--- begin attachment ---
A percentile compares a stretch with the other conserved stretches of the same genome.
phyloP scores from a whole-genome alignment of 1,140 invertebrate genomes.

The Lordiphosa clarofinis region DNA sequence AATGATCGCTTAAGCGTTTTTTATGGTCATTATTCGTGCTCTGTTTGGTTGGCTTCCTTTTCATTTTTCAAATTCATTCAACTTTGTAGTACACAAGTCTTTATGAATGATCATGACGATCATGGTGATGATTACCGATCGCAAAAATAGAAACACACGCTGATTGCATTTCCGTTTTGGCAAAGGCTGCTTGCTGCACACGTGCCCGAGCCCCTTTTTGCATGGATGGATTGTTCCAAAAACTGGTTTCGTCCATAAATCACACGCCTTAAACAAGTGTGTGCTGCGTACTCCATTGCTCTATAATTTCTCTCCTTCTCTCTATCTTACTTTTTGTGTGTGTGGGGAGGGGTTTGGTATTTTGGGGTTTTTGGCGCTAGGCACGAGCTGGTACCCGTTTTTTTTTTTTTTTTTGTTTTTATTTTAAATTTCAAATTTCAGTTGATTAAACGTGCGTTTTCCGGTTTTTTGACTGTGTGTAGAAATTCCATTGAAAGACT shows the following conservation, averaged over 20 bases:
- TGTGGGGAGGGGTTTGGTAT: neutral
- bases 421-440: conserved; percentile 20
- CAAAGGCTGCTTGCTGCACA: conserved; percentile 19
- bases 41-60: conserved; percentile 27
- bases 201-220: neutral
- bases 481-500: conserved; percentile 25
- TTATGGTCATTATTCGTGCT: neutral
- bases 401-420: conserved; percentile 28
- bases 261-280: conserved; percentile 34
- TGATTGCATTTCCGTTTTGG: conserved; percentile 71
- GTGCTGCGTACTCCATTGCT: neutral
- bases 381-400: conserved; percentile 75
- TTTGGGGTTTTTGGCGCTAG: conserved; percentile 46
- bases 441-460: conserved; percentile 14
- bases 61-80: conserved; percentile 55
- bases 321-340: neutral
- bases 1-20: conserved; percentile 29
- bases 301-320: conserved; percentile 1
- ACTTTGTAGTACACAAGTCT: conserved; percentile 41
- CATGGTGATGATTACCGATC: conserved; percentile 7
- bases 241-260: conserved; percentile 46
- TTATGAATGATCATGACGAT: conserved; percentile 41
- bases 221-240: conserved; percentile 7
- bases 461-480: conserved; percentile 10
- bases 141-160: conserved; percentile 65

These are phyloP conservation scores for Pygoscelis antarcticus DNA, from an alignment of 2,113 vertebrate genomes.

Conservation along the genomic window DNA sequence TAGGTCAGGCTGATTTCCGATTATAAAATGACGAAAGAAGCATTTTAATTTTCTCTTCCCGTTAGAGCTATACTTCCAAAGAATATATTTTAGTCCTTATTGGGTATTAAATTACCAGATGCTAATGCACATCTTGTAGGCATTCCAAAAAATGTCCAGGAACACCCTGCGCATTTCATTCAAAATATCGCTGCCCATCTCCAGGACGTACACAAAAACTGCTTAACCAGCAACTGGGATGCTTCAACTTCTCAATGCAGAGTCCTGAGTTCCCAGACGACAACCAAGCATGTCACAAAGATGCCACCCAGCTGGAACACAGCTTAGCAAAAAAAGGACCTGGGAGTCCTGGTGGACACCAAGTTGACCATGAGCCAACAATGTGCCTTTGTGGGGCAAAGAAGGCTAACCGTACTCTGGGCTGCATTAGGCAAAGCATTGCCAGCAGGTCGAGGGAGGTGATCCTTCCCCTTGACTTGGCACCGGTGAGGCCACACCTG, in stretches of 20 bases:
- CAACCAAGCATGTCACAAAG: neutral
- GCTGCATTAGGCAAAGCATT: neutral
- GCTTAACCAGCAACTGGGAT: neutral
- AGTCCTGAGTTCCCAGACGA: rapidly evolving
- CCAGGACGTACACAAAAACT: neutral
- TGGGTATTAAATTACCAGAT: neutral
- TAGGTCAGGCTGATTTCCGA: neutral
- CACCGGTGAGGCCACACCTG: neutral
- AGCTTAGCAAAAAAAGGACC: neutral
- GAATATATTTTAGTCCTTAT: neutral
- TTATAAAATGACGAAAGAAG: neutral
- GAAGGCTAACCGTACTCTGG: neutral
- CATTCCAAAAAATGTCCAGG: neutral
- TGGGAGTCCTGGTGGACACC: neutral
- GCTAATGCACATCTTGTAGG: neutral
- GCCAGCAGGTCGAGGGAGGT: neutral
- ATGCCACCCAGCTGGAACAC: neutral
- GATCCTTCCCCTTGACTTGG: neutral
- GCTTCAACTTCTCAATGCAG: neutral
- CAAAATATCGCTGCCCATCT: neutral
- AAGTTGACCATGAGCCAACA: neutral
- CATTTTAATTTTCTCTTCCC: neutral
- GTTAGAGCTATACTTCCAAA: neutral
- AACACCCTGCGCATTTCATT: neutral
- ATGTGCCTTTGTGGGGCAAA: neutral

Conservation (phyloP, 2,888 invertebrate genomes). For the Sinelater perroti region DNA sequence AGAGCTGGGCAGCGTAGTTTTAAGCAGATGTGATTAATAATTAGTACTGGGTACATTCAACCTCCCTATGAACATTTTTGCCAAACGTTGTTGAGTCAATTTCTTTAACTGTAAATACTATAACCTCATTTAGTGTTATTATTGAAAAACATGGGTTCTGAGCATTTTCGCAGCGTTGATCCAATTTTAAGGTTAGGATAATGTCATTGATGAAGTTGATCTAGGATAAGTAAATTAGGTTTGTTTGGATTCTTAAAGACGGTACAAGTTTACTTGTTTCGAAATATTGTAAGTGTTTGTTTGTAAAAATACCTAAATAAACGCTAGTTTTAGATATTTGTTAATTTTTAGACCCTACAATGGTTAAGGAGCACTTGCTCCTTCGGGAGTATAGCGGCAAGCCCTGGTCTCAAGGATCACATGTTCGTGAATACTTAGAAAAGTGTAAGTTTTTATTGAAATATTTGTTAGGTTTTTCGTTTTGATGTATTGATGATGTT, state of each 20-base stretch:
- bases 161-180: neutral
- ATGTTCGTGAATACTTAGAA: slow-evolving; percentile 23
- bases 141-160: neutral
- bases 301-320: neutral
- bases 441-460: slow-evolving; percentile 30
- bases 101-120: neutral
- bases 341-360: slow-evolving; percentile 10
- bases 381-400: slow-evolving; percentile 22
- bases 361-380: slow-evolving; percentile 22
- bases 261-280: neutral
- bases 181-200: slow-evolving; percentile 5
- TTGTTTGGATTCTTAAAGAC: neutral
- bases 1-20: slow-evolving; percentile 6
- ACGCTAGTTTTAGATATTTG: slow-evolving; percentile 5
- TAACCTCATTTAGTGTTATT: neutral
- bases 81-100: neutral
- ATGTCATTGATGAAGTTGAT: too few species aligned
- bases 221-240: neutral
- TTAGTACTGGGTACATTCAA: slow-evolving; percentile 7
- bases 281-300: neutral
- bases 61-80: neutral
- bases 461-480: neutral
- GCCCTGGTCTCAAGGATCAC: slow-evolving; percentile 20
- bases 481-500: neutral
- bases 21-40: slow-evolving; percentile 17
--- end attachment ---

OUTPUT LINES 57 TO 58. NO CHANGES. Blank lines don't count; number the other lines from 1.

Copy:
- bases 161-180: neutral
- ATGTTCGTGAATACTTAGAA: slow-evolving; percentile 23